The bounce in confidence was one of a number of mildly encouraging U.S. data points this week, mostly stepping back from the recession edge in August. To wit, the ISM factory index steadied at 52.8, jobless claims dipped to a non-threatening 232,000, auto sales held just above 13 million units, and the aforementioned employment gain. While aggregate hours worked dipped 0.1% m/m, they are still headed for a Q3 gain of around 2.5% at annual rates, suggesting that GDP is poised to rebound this quarter after the small pullback in the first half of the year.
The stabilization of the economy late in the summer is clearly good news from the perspective that recession risks have lightened. However, it also presents a conundrum for the Fed—even as sagging commodity prices have dampened the near-term inflation outlook, a still-sturdy economy implies that they may need to tighten even more than previously expected. This partly explains why energy costs and bond yields are now moving in opposite directions, after almost being in perfect sync for two years (Chart). Indeed, even though inflation looks to have peaked, a variety of regional Fed presidents are now openly discussing the possibility that overnight rates may need to ultimately push above 4% to fully corral inflation. That’s not necessarily a new view—after all, the June dot plot revealed that fully 5 of the 18 surveyed looked for a fed funds rate above 4% in 2023. But policymakers have become a bit more strident in their hawkish views, amplifying Powell’s main message from Wyoming.
While yields did back down from the mountaintop on Friday, the week’s sell-off spilled over into Canada ahead of next week’s BoC rate decision. Two-year GoCs were threatening a test of 3.7% before dipping back below 3.6%. While few forecasters are openly talking about the possibility of Canadian short-term rates ultimately driving above 4%, the market is nudging in that direction. The conventional wisdom has settled on a 75 bp hike next week, which would take the overnight rate to 3.25%, and some are suggesting the Bank will be nearly done at that point. Market pricing is leaning more toward another 50 bps beyond that, or a terminal rate of 3.75%.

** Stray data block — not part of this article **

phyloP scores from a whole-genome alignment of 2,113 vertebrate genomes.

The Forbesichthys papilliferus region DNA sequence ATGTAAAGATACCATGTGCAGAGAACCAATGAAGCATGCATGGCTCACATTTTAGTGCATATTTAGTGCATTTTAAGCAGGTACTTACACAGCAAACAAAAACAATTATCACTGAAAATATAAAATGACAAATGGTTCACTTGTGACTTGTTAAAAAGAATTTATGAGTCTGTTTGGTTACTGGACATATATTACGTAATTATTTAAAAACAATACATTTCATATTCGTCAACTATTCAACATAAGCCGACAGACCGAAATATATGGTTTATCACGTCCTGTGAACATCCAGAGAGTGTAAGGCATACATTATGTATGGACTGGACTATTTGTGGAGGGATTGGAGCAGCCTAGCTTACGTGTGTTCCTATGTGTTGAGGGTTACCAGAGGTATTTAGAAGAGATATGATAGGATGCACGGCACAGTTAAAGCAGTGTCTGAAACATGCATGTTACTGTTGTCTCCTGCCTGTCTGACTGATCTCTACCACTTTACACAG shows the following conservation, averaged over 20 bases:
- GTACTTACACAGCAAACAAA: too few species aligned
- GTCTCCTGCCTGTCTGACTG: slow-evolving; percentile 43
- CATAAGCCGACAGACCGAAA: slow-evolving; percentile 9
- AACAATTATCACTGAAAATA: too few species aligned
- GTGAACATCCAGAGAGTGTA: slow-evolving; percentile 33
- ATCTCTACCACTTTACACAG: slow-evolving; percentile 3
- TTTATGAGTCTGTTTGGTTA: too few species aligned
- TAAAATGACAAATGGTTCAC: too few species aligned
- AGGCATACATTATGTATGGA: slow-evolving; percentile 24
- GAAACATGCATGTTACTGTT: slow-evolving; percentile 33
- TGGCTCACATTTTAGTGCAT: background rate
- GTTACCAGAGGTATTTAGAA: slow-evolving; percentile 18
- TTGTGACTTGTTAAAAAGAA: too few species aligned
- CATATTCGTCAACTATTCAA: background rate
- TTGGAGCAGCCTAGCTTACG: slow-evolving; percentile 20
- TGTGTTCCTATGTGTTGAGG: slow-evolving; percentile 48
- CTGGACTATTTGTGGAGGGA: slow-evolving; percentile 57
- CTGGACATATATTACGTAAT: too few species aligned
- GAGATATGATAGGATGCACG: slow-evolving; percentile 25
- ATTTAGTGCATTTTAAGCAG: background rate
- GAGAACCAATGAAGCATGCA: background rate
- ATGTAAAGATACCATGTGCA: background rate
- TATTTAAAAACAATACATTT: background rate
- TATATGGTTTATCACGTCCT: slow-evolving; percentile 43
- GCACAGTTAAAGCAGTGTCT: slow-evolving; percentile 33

Our official call is for a 75 bp hike next week, and a 3.50% end-point, but with clear upside risks. After all, the entire forecasting world was also calling for a 75 bp move in July, and the BoC delivered 100 bps. On the terminal rate, there are at least three compelling reasons to believe that it may be higher than forecasters and the markets suspect. First, as this space has noted a few times, to fully crack inflation, tightening cycles typically need to see short-term interest rates rise above core inflation—and the lowest measure of core is now 5%. Second, nominal GDP and income growth broadly are on a rampage, and it’s highly debatable that rates just modestly into restrictive territory will be nearly enough to douse this fire. While almost everyone was focusing on the small downside miss in Q2 real GDP (+3.3%), nominal GDP was busily knocking the doors down with a 17.9% surge—aside from a post-lockdown bounce, that’s the biggest rise in more than 40 years.
The third and final reason why the Bank may need to eventually drive rates above 4%—and we emphasize may—is that housing is showing a flicker of life. Just as the Fed was quietly unhappy with the summer rebound in equities—Minnesota Fed President Kashkari gave that game away—the BoC would likely not be pleased to see the housing market stabilize and even revive anytime soon. And, yet, home sales in the Greater Toronto Area bounced 11% m/m on a seasonally adjusted basis last month. Yes, that’s from low levels, and they are still well down from a year ago, and standardized prices are still edging lower. But watch this space in coming months. Any sign that the most interest-sensitive sector of the economy is holding up surprisingly well will be a clear signal that more tightening than expected may yet be required.